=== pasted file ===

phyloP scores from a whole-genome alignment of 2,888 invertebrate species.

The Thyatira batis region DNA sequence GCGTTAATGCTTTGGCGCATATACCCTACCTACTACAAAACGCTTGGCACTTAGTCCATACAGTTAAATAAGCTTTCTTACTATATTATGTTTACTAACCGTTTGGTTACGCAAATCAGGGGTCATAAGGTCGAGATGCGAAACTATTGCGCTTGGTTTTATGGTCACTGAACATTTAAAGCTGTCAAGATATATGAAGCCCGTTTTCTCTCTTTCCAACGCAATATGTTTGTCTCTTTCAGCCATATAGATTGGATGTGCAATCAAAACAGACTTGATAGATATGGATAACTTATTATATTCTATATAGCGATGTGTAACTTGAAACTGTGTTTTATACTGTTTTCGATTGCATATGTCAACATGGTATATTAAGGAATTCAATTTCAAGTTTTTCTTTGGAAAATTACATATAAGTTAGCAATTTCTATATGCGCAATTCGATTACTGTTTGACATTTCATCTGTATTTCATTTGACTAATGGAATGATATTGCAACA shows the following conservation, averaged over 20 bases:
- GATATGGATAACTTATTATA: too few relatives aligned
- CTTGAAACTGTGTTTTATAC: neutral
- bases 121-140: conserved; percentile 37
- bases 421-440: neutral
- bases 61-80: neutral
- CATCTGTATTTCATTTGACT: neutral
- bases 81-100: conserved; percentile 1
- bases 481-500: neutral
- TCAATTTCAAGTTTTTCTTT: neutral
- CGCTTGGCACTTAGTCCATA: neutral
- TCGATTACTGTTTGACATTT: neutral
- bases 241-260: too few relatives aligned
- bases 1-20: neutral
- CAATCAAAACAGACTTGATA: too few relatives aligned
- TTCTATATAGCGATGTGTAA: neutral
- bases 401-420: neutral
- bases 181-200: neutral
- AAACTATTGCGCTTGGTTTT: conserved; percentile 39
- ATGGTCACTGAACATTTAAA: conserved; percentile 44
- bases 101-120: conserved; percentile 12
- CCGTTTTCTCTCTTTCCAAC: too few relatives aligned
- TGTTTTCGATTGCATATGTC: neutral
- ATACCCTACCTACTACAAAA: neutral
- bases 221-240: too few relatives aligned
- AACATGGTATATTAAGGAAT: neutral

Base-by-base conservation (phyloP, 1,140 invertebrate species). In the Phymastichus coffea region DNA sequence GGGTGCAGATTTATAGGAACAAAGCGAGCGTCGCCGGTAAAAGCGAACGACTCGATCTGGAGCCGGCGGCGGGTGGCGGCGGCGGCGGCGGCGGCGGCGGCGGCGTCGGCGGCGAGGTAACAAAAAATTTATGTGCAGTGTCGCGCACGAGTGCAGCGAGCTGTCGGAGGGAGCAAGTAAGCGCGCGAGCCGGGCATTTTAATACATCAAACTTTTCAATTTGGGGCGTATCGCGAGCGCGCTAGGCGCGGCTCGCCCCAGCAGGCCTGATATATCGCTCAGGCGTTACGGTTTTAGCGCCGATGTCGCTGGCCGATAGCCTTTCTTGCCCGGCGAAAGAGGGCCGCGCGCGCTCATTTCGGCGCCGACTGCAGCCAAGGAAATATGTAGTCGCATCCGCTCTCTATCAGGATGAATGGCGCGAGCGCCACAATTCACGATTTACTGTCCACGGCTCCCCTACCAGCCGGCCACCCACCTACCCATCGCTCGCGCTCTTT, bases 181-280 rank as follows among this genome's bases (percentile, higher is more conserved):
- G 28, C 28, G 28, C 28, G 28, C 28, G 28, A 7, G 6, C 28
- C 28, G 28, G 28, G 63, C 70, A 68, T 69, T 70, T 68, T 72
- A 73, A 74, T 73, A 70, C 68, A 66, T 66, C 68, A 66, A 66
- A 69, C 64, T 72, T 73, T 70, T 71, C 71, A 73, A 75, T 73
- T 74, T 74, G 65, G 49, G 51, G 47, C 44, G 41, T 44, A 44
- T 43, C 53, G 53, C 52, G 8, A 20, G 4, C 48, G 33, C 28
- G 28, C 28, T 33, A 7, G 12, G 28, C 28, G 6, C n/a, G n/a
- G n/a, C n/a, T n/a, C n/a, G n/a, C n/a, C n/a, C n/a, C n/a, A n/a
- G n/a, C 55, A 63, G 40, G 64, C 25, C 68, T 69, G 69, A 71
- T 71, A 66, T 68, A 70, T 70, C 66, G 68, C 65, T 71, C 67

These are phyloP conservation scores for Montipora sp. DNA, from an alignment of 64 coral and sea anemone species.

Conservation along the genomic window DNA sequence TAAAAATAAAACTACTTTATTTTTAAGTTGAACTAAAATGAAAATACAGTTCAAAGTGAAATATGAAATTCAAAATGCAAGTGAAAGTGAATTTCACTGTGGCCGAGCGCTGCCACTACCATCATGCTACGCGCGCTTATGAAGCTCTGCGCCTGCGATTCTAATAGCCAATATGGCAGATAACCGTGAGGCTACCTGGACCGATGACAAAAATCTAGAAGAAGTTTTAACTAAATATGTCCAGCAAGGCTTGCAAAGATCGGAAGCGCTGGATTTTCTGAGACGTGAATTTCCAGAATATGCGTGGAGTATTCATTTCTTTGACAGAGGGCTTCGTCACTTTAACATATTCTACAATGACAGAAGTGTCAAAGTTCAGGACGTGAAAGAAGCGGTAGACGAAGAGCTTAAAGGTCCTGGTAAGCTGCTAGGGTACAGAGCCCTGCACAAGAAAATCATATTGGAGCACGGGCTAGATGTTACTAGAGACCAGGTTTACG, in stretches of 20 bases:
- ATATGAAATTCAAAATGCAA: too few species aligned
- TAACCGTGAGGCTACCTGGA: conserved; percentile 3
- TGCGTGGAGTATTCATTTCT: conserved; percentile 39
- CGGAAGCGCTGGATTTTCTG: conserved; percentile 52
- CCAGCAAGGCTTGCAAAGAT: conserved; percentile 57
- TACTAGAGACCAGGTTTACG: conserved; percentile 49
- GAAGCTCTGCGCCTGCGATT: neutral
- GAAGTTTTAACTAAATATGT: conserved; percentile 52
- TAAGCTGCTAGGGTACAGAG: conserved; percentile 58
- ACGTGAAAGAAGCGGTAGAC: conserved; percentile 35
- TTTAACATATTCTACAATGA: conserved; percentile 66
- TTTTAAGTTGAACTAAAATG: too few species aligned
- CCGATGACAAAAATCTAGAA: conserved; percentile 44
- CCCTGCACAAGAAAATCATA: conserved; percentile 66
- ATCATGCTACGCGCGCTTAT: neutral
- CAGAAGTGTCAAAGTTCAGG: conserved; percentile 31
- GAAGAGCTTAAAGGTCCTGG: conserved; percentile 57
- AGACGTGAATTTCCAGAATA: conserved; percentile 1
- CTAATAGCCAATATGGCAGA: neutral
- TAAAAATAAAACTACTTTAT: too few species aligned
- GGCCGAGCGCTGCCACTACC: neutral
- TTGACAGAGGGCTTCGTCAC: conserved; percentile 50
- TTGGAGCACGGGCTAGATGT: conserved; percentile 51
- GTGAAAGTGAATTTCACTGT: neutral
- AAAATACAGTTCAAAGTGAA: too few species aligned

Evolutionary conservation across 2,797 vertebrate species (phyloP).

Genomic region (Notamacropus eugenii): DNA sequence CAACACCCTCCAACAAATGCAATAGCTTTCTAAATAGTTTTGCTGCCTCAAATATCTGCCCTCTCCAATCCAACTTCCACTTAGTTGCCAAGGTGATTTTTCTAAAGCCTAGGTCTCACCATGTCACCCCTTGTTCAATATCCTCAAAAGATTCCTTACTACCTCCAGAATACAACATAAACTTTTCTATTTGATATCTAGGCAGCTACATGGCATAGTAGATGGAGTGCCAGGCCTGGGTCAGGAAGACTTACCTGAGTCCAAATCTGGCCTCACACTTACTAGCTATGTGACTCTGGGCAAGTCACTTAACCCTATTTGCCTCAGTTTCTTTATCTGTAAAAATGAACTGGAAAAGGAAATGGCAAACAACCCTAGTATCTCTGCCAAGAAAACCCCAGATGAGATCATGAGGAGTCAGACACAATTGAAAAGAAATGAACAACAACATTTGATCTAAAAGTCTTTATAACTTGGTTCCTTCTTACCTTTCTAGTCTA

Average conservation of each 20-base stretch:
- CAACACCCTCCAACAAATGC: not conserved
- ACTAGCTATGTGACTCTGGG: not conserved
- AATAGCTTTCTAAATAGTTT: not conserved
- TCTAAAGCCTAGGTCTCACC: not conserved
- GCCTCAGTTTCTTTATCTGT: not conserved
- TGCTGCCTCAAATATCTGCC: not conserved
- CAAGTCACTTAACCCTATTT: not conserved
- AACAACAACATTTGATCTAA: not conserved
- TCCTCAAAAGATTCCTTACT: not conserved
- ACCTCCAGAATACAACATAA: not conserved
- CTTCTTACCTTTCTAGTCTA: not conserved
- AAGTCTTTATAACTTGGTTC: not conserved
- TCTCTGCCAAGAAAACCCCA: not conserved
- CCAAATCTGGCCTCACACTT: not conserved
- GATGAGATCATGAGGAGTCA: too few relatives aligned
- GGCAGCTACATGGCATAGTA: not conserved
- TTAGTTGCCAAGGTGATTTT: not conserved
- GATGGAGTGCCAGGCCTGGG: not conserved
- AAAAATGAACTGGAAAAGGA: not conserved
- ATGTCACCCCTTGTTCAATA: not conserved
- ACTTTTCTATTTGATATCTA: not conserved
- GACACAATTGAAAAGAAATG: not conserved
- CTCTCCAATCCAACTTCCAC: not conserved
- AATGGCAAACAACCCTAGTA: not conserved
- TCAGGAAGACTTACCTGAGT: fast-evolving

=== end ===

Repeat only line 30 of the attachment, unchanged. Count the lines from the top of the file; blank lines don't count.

- C 28, G 28, G 28, G 63, C 70, A 68, T 69, T 70, T 68, T 72